• Stew posted an update in the group Group logo of Rural SecurityRural Security 4 months, 1 week ago

    Borrowed this from Midland Farmer.

    So sad because much of this offending is preventable by adopting relatively simple procedures.

    “More than two-thirds of farmers fell victim to rural crime last year – prompting calls for renewed efforts to combat criminals in the countryside.

    Some 69% of growers and livestock producers were targeted by criminals during the past 12 months, according to the latest National Rural Crime Survey. Furthermore, 60% of farmers are worried about becoming a victim of crime in the future.

    Many offences go unreported, according to the report, which was published by the National Rural Crime Network last month. Called Living on the Edge, the document says rural crime is leading to emotional strain and a loss of confidence.

    Farmers, young people and hard working families are among those most affected and feeling most vulnerable, according to the study. The average impact of crime on farmers and rural business owners is £4,800, which is a 13% increase on 2015.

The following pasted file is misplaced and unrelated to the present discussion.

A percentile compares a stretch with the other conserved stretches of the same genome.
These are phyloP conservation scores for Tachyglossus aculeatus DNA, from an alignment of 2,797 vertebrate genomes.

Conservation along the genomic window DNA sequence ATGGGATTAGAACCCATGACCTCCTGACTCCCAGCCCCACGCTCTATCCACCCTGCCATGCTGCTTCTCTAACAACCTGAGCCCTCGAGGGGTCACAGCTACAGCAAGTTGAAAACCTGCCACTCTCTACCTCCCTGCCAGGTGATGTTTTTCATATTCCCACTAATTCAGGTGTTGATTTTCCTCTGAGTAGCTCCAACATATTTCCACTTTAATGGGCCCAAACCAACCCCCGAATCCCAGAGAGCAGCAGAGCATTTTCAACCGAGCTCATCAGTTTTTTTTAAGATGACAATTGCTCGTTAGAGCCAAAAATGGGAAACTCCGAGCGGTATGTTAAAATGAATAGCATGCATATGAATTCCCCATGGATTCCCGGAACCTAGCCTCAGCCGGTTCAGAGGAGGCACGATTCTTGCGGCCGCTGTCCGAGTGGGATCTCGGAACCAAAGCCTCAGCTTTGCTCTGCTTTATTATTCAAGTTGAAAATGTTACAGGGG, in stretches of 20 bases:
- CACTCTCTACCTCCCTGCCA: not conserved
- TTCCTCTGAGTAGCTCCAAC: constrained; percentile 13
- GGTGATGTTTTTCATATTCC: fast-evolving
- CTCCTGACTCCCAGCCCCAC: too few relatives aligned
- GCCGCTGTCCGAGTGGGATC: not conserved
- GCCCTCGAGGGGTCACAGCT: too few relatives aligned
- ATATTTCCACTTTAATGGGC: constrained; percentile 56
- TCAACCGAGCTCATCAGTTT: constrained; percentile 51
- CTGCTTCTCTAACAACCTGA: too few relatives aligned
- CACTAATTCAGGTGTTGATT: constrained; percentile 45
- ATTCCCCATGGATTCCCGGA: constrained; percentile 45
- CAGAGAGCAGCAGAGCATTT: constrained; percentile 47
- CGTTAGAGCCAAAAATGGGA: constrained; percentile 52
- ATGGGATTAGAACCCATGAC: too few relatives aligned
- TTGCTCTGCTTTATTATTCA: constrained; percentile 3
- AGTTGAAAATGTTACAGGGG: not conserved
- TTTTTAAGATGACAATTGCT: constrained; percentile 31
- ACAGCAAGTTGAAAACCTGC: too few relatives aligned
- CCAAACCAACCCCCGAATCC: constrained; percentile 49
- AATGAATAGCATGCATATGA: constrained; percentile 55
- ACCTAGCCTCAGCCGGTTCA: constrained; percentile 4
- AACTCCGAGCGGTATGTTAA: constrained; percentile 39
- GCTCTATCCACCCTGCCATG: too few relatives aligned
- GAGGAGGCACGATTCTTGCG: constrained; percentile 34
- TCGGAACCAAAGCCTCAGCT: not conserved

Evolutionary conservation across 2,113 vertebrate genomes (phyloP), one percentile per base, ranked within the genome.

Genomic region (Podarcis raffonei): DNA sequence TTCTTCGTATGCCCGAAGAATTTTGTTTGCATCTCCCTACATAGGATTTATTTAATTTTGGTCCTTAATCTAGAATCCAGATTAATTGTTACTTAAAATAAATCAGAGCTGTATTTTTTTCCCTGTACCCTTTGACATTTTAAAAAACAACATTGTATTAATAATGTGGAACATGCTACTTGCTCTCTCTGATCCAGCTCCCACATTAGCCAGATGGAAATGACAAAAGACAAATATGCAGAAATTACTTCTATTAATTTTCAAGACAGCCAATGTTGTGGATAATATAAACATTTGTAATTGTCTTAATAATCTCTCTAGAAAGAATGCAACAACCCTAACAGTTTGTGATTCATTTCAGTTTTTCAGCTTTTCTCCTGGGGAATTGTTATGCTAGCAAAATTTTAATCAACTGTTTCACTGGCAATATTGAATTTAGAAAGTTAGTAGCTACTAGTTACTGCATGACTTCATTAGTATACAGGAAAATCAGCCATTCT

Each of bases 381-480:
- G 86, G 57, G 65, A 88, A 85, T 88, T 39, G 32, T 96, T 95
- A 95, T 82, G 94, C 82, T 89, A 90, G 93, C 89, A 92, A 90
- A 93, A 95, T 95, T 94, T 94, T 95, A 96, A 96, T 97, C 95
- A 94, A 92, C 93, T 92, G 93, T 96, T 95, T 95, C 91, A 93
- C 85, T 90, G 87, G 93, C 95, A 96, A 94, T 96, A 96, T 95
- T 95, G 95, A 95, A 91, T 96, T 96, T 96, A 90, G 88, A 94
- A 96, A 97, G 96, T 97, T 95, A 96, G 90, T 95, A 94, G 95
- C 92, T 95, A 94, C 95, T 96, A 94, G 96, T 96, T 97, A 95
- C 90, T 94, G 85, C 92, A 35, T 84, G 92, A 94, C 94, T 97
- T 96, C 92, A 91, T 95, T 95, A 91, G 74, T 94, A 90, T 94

Fly-tipping

    Some 57% of respondents said they had seen evidence of fly-tipping in the past year – topping the list of offences. Other issues include farm theft, burglary, livestock worrying, trespass, hare-coursing and online harassment.

    Country Land and Business Association eastern region director Ben Underwood said: “The results of the latest national crime survey are worrying but confirm the hard reality of how people who live and work in the countryside view rural crime.”

    Mr Underwood added: “While understanding that police budgets are tight – we will continue to push for a level of investment and resource in rural policing that better reflects the seriousness of the criminal activity that takes place.”

    Frustration and anger

    The rural crime network comprises 30 police and crime commissioners, supported by a range of rural organisations. Network chairwoman Julia Mulligan, who is police and crime commissioner for North Yorkshire, said the survey was a wake-up call for in positions of power.

    “These results are stark and worrying. Crime is up. Anger is up. Frustration is up. Trust is down. Those rating the police as good is down. With 10.3m people living in rural areas, these are trends we can no longer ignore.”

    Only 27% of respondents to the survey said local police were doing a good job – some 11% lower than when the same question was asked in 2015. Decisions affecting national policing – from funding
    to safety and security – should be set against the report findings, said Ms Mulligan.

    “This report needs to be listened to in the future when decisions on funding are being made, we can no longer continue to see funding being sucked from rural areas to urban. It simply isn’t good enough and politicians need to sit up and listen.”